CDC warns public of E.coli outbreak in romaine lettuce

Michele Moreno
April 14, 2018

In January a larger E. coli outbreak linked to romaine lettuce was reported in 13 states, resulting in 58 hospitalizations and one death.

New Jersey has identified six E. coli cases in Somerset, Hunterdon, Middlesex and Warren counties that may be linked to Panera. Romaine lettuce was the only ingredient involved in every salad reportedly consumed.

"But at this time we're recommending people who have any store-bought chopped romaine lettuce at home to go ahead and throw it away", she said.

Chopped romaine lettuce from Yuma, Arizona, is likely to blame for an E. coli outbreak in New Jersey and 10 other states.

According to the Centers for Disease Control and Prevention, the states where cases have been reported are: Pennsylvania (9); Idaho (8); New Jersey (7); CT (2); NY (2); OH (2); Virginia (1); Washington (1); Missouri (1); MI (1); and IL (1).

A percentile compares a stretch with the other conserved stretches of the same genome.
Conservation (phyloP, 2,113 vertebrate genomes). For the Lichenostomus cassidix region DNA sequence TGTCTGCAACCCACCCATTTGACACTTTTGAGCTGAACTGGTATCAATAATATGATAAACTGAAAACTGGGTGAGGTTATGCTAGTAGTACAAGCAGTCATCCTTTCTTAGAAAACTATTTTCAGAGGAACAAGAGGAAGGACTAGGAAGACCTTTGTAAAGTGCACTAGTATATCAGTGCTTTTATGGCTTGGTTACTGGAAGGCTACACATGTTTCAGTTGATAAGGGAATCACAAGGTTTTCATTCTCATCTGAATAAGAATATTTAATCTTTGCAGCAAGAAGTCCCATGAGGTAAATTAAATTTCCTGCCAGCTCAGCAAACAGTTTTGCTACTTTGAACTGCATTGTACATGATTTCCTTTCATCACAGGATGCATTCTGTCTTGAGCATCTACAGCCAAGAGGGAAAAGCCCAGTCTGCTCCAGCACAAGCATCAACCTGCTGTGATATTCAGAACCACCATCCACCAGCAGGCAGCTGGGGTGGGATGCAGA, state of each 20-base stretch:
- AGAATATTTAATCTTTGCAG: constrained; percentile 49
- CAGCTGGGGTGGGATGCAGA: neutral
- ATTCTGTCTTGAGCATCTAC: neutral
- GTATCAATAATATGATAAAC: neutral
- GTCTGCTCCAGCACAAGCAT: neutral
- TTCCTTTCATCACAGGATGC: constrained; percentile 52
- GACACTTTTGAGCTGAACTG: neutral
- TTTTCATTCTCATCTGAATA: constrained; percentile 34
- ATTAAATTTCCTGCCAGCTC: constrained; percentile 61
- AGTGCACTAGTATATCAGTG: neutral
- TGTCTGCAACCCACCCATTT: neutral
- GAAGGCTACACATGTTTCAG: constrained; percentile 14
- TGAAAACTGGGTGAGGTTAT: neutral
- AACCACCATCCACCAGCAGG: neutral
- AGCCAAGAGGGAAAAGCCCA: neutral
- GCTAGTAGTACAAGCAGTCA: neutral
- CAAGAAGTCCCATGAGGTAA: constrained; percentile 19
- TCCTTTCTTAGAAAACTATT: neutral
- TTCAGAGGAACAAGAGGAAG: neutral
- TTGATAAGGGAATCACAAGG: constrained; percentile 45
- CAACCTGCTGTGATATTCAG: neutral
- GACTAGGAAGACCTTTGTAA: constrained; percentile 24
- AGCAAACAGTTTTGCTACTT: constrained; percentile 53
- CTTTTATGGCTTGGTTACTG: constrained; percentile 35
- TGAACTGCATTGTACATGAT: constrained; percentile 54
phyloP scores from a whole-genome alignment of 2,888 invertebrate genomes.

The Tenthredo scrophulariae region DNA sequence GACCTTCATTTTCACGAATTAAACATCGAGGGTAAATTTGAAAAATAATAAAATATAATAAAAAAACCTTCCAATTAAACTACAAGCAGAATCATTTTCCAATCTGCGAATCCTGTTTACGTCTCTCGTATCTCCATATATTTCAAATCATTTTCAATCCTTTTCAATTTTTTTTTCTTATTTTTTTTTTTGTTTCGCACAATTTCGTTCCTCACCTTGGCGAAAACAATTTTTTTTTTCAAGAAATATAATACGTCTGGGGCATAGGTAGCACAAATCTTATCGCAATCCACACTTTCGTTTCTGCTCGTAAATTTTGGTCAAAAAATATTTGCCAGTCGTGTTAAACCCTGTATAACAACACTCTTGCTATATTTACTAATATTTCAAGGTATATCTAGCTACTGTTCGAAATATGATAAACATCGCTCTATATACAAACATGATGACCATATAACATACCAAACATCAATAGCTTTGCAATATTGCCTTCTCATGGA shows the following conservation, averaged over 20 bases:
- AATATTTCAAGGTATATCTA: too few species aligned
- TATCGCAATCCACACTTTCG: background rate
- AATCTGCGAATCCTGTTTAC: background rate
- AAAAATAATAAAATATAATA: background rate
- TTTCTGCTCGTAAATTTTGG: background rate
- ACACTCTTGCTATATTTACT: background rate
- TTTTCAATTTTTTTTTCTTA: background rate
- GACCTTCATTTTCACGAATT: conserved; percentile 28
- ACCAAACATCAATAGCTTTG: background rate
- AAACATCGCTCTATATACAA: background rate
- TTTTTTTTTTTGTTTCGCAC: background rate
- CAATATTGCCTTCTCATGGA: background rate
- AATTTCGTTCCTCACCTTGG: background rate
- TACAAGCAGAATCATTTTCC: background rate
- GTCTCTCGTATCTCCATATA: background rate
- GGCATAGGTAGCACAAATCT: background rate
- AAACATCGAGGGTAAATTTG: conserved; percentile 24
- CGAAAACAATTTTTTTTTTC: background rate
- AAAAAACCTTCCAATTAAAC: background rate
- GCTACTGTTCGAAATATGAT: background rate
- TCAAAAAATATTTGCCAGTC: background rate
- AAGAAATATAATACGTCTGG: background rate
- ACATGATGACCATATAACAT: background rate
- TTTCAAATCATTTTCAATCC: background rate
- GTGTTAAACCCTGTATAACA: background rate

Brittany Behm is a spokesperson for the CDC, and she said they have not been able to identify a common grower, supplier, distributor or brand. Officials advise against eating chopped lettuce from Yuma until more information is known.

"If you can not confirm the source of the lettuce, do not buy or eat it", the C.D.C. said in a statement.

The people who have been confirmed sickened in the outbreak fell ill in late March, according to the CDC. The patients are between 12 and 84 years old. "Laboratory testing is ongoing to link their illnesses to the outbreak using DNA fingerprinting". Six of those infected have been hospitalized. Effects include diarrhea, severe stomach cramps, and vomiting. These symptoms appear a few days to a week after exposure to the bacteria. Anyone who is experiencing any of these symptoms should see a doctor as soon as possible. The strain can potentially cause people to become dangerously ill. The Department of Health also has a website with more information on E. coli, including frequently asked questions.

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